The FMCG industry’s dynamics have inspired this award-winning executive’s progress from supermarket shelf stacking to ensuring cashflow stacks up at a multinational giant.
By Mondelēz International Head of Category Revenue & Pricing, Steven Bean
Where did your career in FMCG begin?
It started close to 20 years ago stacking shelves for the now non-existent BI-LO supermarket chain.
Take us through the journey that has led you to your current role.
I spent my first few years in FMCG working through various in-store positions and eventually worked up to caretaking my own store for a period (still the hardest job I’ve had). I then secured a role in Coles head office, working in space management, which to my surprise involved a lot more than pretty pictures. I was lucky enough to work in several roles during my time there, including a number of business transformation project roles that gave me my first taste of wider industry topics and opportunities.
My next move was to Coca-Cola Amatil, as I had the urge to explore the manufacturing side of the industry. In 10 fantastic years at Coke I was able to explore multiple functions, channels and sectors of FMCG as I worked in various roles across accounts, field sales and category management.
In 2017 I had the opportunity to move to Mondelēz in a role that suited both my passion for category management/planning and my need to be based closer to my family in Melbourne. After some time looking after category strategy and customer engagement, I’ve moved to my current role leading revenue management and strategic pricing for the Australian business.
What has inspired you to be where you are today?
From my first job in the very first supermarket, I quickly found that I was naturally inspired and motivated by the dynamics of this industry. There’s a new customer or product or competitor to deal with every day and the way to win (or lose) is in a constant state of change. As a person who is motivated by challenge and growth, I’ve found that this industry has endless opportunity for both.
The majority of my career progression and personal development over the years has simply come from tackling whatever lies in front of me. Before you know it, 20 years have passed and you have a wealth of experience behind you but still feel like there are plenty of learnings to come.
Is there any advice that has stuck with you as your career progresses?
To paraphrase one of my earlier managers… ‘the only reason to spend your time looking back is to figure out how to move forward’. Given we work in an industry that has an endless number of data points and numbers to look at on any given day, it’s important to remember that our job is to influence future outcomes rather than endlessly analyse the past. The best way to do that is to understand the lessons that past gives us, then apply them to future plans.
What have been some of the major challenges along the way?
The greatest challenge for me has always been in dealing with the vast complexity of this industry. We’re constantly trying to answer one question: how do we ensure we have the right product for the right price for the right person in the right place at the right time? It’s a question we’ve all been working on for a very long time, and every time we think we’re getting close to the answer, the world shifts and we find ourselves tackling the next issue or opportunity. It means that we can often get it wrong or suffer difficult results despite doing all the right things. The upside is that when we tackle that same challenge and get it right, the outcome is even more rewarding.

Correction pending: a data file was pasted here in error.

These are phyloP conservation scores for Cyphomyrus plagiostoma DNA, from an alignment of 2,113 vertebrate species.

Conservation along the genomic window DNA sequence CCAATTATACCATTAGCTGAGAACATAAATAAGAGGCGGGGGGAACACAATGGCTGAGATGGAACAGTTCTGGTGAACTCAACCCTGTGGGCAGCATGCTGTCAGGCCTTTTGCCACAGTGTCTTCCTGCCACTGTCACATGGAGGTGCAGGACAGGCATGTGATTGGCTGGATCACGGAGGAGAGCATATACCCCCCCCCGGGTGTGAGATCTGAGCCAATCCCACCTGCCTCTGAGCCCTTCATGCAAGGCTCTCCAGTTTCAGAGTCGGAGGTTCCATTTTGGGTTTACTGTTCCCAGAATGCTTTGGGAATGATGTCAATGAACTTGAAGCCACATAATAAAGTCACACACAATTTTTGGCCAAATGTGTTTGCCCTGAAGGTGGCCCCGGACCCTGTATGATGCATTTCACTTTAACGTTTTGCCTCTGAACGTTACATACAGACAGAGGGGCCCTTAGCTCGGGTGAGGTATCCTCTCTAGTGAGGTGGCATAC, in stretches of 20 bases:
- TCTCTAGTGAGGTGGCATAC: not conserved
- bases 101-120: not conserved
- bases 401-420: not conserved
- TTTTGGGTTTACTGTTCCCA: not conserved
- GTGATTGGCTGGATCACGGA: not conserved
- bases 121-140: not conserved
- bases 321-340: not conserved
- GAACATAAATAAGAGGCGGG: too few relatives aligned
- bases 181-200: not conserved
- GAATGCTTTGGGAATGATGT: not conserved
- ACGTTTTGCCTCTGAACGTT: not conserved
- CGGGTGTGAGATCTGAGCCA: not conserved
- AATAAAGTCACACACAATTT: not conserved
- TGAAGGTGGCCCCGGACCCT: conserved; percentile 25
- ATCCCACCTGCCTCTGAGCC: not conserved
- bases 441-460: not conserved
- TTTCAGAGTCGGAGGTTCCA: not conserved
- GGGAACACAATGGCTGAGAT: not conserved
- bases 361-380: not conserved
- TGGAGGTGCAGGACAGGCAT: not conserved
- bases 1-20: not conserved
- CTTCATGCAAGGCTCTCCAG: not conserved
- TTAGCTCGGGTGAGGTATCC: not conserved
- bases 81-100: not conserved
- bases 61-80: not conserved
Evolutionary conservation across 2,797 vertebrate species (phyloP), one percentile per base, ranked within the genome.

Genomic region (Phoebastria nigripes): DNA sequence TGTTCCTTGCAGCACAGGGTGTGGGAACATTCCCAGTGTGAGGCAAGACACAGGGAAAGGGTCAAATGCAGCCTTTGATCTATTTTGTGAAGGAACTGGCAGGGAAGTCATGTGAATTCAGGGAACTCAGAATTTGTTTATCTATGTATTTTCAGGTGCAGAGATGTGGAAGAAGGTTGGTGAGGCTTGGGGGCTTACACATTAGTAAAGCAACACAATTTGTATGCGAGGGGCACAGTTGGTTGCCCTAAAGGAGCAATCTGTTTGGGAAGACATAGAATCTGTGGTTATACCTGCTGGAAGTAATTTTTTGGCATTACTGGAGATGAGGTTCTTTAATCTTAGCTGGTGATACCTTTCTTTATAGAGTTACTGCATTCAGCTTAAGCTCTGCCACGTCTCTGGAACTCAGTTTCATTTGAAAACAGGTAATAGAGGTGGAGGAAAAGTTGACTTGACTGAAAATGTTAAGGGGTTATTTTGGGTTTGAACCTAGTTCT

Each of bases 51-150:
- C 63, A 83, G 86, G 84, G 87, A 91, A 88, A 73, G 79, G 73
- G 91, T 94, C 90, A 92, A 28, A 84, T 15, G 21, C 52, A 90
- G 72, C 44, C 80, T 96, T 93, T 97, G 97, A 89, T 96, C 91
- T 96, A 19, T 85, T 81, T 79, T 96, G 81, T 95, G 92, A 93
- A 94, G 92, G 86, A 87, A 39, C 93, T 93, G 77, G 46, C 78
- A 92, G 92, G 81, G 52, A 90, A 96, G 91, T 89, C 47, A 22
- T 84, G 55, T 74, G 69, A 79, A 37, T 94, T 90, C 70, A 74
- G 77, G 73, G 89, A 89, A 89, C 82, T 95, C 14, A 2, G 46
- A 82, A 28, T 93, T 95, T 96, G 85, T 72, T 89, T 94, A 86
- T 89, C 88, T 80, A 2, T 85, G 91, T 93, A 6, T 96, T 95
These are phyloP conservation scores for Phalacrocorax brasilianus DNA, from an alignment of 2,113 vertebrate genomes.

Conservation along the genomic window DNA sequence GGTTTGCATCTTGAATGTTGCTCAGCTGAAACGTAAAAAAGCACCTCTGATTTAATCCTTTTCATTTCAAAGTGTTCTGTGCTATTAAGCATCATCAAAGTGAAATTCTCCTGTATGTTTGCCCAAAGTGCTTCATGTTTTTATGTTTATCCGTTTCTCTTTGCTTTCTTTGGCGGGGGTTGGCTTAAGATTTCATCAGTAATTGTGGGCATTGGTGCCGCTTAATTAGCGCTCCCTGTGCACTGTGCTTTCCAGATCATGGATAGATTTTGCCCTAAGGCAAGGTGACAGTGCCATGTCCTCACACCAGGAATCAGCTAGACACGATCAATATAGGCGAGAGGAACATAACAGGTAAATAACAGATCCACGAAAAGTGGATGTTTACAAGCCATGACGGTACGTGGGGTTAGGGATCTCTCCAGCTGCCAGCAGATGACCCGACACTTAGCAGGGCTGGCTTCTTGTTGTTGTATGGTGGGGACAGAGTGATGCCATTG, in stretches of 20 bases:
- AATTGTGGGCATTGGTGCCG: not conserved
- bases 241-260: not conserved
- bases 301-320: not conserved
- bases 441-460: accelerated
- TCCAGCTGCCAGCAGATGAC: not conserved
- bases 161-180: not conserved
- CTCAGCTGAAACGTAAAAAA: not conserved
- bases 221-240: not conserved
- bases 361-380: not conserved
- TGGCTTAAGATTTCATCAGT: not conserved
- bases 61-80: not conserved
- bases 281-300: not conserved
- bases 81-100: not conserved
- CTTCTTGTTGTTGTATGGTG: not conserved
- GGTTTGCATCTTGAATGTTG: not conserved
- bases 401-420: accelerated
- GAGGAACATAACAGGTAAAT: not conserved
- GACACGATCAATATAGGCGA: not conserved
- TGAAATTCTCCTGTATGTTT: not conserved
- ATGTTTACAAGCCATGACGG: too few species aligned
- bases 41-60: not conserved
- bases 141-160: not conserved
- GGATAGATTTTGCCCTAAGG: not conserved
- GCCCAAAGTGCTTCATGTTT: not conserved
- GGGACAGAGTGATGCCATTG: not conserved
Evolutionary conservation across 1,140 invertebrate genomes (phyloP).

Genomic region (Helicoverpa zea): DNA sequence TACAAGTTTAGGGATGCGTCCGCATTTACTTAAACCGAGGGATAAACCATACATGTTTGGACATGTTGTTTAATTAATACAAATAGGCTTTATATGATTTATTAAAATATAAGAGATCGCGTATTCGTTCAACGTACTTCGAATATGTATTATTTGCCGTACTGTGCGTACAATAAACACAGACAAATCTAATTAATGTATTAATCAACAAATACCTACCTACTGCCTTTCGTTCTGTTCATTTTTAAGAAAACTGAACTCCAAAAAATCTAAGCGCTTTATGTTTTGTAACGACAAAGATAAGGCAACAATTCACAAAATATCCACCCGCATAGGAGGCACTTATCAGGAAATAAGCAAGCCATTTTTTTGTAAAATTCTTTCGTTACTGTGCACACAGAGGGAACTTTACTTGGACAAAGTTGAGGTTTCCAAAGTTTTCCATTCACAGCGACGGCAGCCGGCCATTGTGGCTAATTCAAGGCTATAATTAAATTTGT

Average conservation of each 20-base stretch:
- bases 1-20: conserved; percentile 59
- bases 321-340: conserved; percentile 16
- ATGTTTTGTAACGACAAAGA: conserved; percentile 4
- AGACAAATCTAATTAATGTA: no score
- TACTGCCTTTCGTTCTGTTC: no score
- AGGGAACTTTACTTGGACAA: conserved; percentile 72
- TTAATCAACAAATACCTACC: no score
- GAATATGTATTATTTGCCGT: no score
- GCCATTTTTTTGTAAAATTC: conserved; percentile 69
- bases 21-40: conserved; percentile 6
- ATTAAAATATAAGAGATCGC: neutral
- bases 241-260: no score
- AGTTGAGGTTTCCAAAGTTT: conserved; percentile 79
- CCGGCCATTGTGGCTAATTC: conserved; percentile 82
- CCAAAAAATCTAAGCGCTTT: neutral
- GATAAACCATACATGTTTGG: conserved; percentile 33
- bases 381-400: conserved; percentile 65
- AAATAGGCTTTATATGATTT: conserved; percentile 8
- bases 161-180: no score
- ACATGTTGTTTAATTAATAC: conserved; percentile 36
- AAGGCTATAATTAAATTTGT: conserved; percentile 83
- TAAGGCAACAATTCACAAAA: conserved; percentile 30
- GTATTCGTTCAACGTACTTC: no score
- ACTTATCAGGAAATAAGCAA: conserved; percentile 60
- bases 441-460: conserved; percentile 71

What are some of your greatest career highlights/achievements so far?
I had very strong mentors in the Coca-Cola system (people like the great Peter ‘Poopy’ Foreman) and they encouraged me as a young executive to enter into multiple industry programs. As a result of that encouragement and support, I was lucky enough to win both the 2009 Peter Jowett Award (AACS) and the 2011 Joe Berry Award (ASMCA). At the time, these awards played an incredible role in my career development and progression, as well as bringing a personal sense of pride and achievement. Over time, I’ve come to realise that the greater reward has come from staying involved in the programs and offering guidance and support to those participating each year. If I could in some way replicate what was given to me early in my career, that would feel like a far bigger achievement over time.
Where do you see yourself in 10 years?
I find this question difficult to answer as my preference is to be open to opportunities rather than attached to a specific outcome. All I’ll say is my goal is to learn everything I can and achieve everything I can within my current situation, then I’ll turn my attention to the next opportunity and repeat the process. I hope that takes me somewhere exciting.
What advice would you give to others establishing a career in the FMCG sector?
Get yourself out of your comfort zone early and often within your career. The broader the foundation you can build in the early days, the more possibilities you’ll have to build a long and enjoyable career in what’s a very big, broad and diverse industry.